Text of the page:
New national guidelines issued this week to manage and treat the hepatitis C virus will ensure that infected patients get the best treatment possible, according to a transplant expert at Intermountain Medical Center who served on the panel that created the recommendations.
Michael Charlton, MD, Medical Director of the Intermountain Medical Center Liver Transplant Program, is one of 27 national experts who helped to create the new guidelines, which will ensure that optimal evidence-based protocols are used in the treatment of patients with HCV infection.
How to access the new guidelines and how they’ll benefit patients with HCV. The new guidelines and accompanying website — www.HCVguidelines.org — provide guidance for clinicians and patients who deal with hepatitis C infections.
“We’ve been able to make great strides in the treatment of hepatitis C, and those treatment options continue to improve, with two new therapies approved in the last few months,” says Dr. Charlton, who joined Intermountain Medical Center after directing the Mayo Clinic Hepatology and Liver Transplant Program. “Treating hepatitis C is also complex and expensive, costing over $1,000 per day. Getting the right treatment to the right patient for the right length of time is critical. The guidelines will operate as a living document, and as we continue to study treatment options and best practices, the guidelines will be updated as well, offering patients around the world access to evidence-based treatment for HCV.”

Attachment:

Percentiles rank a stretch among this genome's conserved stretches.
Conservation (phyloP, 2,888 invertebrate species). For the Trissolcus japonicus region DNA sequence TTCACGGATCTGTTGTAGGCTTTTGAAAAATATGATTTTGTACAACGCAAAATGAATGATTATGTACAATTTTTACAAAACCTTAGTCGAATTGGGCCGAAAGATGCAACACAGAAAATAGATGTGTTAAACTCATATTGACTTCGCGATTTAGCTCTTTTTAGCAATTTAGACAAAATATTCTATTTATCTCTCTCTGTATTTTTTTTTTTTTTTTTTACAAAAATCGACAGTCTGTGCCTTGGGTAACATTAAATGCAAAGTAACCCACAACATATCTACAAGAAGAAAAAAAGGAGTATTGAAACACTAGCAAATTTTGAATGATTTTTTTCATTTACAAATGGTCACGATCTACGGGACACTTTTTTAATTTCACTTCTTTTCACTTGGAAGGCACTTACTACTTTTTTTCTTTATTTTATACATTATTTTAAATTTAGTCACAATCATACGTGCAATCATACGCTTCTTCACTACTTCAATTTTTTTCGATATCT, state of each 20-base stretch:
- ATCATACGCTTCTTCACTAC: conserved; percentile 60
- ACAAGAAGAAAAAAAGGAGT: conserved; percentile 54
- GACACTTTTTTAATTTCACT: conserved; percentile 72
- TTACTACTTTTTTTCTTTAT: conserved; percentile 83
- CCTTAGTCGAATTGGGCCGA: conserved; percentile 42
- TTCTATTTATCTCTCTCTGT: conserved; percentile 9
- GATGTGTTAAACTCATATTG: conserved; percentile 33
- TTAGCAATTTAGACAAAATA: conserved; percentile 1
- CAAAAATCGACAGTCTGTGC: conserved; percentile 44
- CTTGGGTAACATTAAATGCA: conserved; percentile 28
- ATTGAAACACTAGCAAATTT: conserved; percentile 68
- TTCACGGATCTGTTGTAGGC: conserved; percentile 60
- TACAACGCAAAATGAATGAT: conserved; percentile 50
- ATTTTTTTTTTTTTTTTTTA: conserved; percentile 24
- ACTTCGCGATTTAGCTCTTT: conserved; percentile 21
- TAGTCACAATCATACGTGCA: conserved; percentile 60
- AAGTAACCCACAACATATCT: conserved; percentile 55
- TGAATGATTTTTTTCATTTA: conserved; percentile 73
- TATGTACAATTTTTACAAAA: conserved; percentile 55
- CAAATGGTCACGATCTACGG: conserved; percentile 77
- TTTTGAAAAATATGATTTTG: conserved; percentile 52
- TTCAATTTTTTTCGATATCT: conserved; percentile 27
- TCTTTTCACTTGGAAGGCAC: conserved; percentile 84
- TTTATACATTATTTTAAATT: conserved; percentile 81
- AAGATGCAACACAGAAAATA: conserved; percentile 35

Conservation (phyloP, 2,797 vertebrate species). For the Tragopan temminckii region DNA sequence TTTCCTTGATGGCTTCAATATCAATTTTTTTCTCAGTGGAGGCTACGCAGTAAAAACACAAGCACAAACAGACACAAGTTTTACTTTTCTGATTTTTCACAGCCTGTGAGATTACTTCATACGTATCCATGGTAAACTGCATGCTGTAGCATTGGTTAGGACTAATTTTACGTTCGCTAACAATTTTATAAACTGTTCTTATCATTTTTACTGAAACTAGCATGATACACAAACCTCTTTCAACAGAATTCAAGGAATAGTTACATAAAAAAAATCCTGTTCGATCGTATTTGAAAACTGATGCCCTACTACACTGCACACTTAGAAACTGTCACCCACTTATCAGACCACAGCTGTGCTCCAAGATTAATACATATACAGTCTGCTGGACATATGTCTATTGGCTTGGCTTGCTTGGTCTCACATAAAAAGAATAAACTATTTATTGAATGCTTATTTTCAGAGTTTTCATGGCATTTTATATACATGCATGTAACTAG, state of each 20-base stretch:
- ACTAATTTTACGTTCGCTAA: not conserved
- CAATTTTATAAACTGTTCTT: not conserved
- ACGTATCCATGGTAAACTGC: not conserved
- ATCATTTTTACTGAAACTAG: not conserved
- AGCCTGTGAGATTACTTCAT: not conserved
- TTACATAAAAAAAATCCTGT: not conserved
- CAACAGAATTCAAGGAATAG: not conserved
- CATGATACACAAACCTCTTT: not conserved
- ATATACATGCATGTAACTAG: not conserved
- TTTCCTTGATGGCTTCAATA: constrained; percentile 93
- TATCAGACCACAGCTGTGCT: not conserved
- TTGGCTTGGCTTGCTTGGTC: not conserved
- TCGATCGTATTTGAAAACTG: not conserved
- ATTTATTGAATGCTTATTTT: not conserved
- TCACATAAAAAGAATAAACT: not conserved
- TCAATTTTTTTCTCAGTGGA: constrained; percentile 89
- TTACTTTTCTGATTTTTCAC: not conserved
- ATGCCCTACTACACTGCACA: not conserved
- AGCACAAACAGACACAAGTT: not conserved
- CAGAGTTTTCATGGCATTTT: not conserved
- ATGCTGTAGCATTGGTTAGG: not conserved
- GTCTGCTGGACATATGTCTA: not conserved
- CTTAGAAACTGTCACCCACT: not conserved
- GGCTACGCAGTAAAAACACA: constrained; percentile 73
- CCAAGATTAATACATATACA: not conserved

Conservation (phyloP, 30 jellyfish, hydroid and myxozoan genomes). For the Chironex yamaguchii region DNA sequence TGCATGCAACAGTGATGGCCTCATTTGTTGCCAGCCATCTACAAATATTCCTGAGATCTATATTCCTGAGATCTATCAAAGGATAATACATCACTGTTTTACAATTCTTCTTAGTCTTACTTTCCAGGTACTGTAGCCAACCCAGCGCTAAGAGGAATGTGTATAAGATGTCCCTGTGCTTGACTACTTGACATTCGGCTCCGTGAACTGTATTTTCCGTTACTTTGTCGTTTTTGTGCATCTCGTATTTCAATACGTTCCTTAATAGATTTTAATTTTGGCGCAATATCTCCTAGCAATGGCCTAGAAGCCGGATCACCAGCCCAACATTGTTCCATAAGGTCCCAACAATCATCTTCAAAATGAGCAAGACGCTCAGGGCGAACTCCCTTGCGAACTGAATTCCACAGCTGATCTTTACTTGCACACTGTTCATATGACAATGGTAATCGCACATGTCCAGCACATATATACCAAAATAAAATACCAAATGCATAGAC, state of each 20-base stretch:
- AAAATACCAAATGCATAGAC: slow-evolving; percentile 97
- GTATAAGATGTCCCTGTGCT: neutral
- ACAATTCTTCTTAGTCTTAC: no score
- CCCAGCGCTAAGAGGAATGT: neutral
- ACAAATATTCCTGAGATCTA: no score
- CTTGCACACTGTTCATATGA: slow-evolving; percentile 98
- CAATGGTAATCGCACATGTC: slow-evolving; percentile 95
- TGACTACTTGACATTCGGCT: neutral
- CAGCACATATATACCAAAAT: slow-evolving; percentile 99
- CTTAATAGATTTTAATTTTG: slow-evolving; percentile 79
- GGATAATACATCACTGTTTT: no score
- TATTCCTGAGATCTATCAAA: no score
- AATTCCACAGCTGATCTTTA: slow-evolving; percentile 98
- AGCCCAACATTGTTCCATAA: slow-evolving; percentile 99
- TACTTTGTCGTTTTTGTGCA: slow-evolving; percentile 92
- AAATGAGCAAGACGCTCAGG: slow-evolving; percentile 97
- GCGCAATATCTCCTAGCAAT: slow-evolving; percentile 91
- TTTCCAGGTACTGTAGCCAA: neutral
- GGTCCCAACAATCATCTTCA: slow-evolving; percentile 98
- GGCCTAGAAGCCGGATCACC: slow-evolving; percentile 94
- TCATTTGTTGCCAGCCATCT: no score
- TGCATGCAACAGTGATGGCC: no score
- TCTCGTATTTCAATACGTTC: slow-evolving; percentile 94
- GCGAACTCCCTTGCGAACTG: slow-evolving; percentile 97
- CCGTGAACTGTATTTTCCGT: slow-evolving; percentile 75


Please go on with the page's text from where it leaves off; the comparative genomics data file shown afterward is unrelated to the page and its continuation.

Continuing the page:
The project was led by the Infectious Diseases Society of America and the American Association for the Study of Liver Diseases. Hepatitis C is an infectious virus that primarily affects the liver. Of the estimated 2.7 million to 3.9 million persons chronically infected with HCV in the United States, 45 to 85 percent are unaware they’re infected.
Commons causes of the hepatitis C virus and who’s at risk. Most people who are infected with HCV have no symptoms, but chronic hepatitis C can cause scarring on the liver, which leads to possible liver failure. Hepatitis C infection is the most common reason patients need liver transplantation. The virus is spread primarily through blood-to-blood contact and is often associated with intravenous drug use, blood transfusions, or poorly sterilized medical equipment.
According to the Centers for Disease Control, there are high rates of hepatitis C in people born between 1945 and 1965. While the reason isn’t completely understood, 75 percent of adults with hepatitis C were born in these years. The recently published guidelines recommend HCV testing at least once for persons born in that timeframe.
“We’re excited to be part of the initial creation of these guidelines and will continue to contribute additional information as our research continues,” says Dr. Charlton. “Hepatitis C is usually very treatable, so the sooner we can detect its presence, the less risk of liver failure for the patient.”